Olympian Anthony Villanueva Passes Away at Age 69
by Ronnie Nathanielsz
The first Filipino to win an Olympic silver medal Anthony Villanueva passed away on Tuesday morning at his home in Cabuyao, Laguna. He was 69.
He was bedridden for some two years after a third heart attack.
Many believe that Villanueva was robbed of the gold medal at the 1964 Tokyo Olympics when he lost to Russia’s Stanislav Stepahshkin in a fight which the late incomparable commentator Joe Cantada broadcast “live” over radio station dzHP, Manila station of the Radio Mindanao Network with this reporter anchoring the coverage in the studio along with Villanueva’s father, Cely Villanueva who had himself won a bronze medal in boxing at the Los Angeles Olympic Games.
Cantada bellowed after the decision was announced, “We wuz robbed! We wuz robbed!” while Cely Villanueva embraced us and broke down in tears.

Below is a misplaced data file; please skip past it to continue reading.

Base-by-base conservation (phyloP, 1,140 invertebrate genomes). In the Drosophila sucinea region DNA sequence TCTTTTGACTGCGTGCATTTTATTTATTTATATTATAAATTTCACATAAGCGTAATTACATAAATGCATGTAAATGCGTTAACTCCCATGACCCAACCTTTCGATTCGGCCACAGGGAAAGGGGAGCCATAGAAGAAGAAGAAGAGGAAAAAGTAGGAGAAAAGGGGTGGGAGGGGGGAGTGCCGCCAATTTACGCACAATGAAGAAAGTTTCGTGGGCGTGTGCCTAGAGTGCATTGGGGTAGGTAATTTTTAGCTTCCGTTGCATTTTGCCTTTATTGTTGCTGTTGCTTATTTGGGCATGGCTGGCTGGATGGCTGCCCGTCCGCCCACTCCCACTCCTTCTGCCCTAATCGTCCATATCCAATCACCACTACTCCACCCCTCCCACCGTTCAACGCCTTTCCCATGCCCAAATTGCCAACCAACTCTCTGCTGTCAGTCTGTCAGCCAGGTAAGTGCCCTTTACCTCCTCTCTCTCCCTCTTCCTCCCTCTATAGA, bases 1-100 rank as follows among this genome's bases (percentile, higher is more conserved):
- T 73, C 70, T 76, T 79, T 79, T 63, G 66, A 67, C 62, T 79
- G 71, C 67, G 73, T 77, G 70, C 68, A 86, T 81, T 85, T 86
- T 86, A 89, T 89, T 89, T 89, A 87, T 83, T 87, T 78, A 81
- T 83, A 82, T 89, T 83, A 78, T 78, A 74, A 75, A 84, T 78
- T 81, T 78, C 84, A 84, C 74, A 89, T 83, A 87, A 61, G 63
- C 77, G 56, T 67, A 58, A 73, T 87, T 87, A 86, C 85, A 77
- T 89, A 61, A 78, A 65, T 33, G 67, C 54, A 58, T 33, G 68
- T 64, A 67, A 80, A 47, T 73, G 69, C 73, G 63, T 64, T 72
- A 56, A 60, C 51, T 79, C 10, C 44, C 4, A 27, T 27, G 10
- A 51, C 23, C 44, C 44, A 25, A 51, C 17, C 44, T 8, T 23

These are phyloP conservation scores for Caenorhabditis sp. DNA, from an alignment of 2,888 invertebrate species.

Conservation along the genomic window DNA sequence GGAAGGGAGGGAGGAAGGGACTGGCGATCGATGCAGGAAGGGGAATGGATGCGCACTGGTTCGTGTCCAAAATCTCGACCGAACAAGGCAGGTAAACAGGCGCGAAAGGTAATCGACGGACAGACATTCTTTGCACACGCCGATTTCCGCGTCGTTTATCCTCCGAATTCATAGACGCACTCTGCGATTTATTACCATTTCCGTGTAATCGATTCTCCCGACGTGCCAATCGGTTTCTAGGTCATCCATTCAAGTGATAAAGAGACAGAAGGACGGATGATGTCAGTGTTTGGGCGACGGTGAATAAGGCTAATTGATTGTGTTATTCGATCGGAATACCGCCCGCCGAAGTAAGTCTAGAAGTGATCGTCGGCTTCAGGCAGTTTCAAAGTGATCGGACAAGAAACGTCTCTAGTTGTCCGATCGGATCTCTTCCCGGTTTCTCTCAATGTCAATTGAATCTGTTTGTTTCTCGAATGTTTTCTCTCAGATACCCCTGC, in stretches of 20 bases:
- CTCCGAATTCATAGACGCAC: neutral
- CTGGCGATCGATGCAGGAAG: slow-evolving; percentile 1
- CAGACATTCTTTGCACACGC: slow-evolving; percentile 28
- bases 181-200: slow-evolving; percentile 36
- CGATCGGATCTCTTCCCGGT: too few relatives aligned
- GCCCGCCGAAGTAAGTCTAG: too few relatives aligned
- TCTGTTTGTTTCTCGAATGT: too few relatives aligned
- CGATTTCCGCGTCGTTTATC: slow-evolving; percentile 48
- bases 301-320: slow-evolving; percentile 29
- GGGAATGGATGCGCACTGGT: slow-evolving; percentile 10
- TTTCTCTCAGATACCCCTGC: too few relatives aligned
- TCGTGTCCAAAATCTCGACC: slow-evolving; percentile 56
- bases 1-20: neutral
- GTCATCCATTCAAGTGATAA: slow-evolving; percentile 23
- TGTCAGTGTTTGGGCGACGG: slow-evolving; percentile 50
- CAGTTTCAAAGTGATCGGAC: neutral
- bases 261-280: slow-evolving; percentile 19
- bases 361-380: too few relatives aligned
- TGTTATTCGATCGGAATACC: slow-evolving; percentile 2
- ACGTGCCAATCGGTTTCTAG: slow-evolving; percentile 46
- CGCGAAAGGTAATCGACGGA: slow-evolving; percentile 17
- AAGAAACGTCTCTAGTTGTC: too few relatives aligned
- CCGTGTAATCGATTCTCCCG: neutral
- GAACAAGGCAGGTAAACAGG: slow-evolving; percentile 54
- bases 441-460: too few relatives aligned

When IBC 13 telecast the fight some weeks later in a program hosted by Bobby Ng and this reporter, with the late world junior lightweight champion Gabriel “Flash” Elorde as guest, Elorde conceded it was a close fight but said Anthony deserved the gold medal.
The sad plight of a one time national sports hero being neglected by government and our sports organizations such as the Games and Amusements Board, the Philippine Sports Commission and the Philippine Olympic Committee was first brought to public attention by reporter Dyan Castillejo who produced a special feature which was telecast by ABS-CBN.
More recently broadcaster Chino Trinidad visited Villanueva and launched a project to pay tribute to Filipino sports heroes scheduled for June 12 and indicated that Villanueva would be among the 19 to be feted at the Resorts World Hotel on June 12, Philippine Independence Day.
Trinidad later told boxing commentator Quinito Henson that unless Villanueva received the treatment he needed but couldn’t afford “it might be too late to save him.” Trinidad was painfully right.
There was a time that Villanueva even tried to sell his Olympic silver medal to raise funds for his treatment but in the end it wound up in the museum of the Philippine Sports Commission.